We have participated in the deployment of hundreds of UNIX clusters for many different compute-intensive research problems, helping to make clustering easier for researchers who don’t know how (or don’t want to know). But is a small cluster and shared network file server the most suitable solution for this particular problem? Rather than simply throw the solution we know at the problem, we re-examine the requirements and propose a better-suited alternative.

User: The average biologist or hospital technician knows their research, knows computing from the perspective of desktop productivity tools, but does not have IT experience. Small research labs probably don’t have support of dedicated IT staff.

Processing: Image analysis, base calling and sequence assembly require between 4 and 8 of today’s modern processors in continuous operation to keep up with data production.

Storage: Moving terabytes of image data from one disk to another over a gigabit TCP/IP network using a modest network file server takes hours, even days. Moving that much data through a direct connection on the same computer takes minutes to hours.

Data Archival: Although disks are cheap, DNA sequencing is cheaper. It might cost less to sequence a genome again than to archive the primary data from sequencing it the first time.

Data Management: The results generated by next-gen sequencers are massive. In order to become useful information, these results must be related and re-related by researchers to answer whatever questions they posed by the experiment. This is clearly the most challenging and unaddressed issue.

Alternative Solution
The ideal compute and storage engine to support a next-gen sequencer is: 1) easy enough for a biologist or hospital technician to operate and manage; 2) provides 4 to 8 processors; 3) provides 10-20 TB of fast disk; 4) and the disk presents itself directly to both the instrument driving workstation and the compute engine without copying the data.

So we thought... let’s replace the 4-node cluster with a single 8-core system. This provides the necessary compute power, but gets rid of all that clustering business. Then replace the shared network file server with a direct-attached fiber channel disk array. This provides the same storage capacity but much faster IO performance. Finally, move the independent Windows/Linux instrument driving system to a virtual machine operating on the same system. This permits the instrument to write to the same disk that the compute engine reads from without copying the data. The disadvantages are that we can’t easily add more processing power if we want to, and the CPU/IO of data analysis might hinder data gathering in the VM layer.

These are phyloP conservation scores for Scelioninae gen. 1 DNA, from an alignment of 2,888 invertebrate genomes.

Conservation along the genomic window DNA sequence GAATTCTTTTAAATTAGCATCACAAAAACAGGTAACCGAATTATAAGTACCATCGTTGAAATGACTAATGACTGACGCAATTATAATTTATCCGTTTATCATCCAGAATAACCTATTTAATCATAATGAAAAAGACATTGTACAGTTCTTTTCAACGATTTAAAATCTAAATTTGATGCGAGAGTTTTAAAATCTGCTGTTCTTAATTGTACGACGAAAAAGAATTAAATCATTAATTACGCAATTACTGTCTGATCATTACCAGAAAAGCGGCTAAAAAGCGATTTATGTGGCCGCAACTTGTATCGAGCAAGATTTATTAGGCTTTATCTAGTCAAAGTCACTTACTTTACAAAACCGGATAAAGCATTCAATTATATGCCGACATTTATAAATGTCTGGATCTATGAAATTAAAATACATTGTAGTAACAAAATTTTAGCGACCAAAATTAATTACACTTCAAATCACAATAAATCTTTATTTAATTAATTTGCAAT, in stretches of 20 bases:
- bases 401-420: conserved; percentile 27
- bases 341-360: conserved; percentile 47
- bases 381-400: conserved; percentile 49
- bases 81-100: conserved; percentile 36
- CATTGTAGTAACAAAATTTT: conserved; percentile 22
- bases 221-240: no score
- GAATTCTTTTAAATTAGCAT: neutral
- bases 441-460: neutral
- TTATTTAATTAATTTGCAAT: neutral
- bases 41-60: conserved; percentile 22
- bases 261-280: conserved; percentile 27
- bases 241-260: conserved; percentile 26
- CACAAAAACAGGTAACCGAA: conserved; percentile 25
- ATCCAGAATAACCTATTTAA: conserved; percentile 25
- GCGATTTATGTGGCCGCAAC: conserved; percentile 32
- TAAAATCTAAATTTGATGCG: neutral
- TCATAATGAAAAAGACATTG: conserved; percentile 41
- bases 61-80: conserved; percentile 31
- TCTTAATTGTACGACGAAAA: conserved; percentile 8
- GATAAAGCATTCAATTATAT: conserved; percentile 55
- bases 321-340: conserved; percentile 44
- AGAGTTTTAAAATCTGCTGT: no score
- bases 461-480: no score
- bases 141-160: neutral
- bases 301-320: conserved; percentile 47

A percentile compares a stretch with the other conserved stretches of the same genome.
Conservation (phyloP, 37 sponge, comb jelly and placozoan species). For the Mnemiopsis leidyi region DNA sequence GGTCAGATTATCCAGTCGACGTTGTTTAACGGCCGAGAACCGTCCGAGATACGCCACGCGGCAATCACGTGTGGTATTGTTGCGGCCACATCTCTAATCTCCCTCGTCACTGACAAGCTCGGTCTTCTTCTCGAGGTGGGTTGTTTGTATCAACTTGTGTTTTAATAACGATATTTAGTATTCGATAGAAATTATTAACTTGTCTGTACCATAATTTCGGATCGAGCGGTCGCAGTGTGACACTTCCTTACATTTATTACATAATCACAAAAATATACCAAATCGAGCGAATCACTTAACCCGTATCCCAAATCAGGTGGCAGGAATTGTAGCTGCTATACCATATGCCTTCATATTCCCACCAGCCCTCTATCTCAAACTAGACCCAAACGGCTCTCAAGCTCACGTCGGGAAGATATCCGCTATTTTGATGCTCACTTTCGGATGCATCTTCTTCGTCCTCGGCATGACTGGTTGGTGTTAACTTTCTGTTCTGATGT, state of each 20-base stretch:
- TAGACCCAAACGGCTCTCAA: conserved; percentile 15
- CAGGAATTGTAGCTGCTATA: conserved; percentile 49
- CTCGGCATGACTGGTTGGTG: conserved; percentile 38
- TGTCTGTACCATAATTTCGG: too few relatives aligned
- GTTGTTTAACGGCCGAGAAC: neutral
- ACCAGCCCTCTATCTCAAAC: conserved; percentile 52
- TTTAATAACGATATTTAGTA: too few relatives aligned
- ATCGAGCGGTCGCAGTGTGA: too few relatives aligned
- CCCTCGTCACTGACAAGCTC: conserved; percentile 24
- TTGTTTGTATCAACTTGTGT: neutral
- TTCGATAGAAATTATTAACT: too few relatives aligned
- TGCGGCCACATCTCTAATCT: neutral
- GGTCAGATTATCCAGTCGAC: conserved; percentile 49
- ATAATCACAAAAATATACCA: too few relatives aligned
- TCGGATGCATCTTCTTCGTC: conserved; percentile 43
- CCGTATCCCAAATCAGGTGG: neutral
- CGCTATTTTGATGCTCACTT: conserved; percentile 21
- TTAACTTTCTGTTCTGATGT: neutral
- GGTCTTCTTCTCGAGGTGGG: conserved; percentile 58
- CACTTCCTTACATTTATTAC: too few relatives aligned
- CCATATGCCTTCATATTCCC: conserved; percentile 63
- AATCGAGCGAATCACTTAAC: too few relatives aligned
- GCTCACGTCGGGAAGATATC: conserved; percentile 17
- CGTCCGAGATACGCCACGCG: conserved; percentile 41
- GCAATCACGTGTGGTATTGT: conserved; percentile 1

For our validation experiment, we used an Apple Mac Pro with dual 3-GHz Quad-core Intel Xeon processors and 8 GB of DDR2 RAM, operating Mac OS X 10.4, attached by Quad-Channel 4-Gb Fiber Channel to 10.5-TB Apple Xserve RAID configured with RAID level 5 mirroring. With this hardware configuration, we used Illumina’s data analysis pipeline (version to analyze a small run consisting of a sequenced bacterial artificial chromosome including 68,000 images. Under these conditions, the analysis execution time was around 4 hours — the same as a small cluster with network disk. We captured a disk image of Illumina’s Galaxie workstation and demonstrated that we could run it within a Parallels VM layer. (We did not attempt generating new sequence while analyzing prior sequence.)

Over the next few years, a lot more sequencing will be done by smaller groups that won’t have dedicated IT staff to manage clusters and file servers. A single 8-core system with fast, direct disk may be adequate and perhaps better suited to the problem.

Email William Van Etten at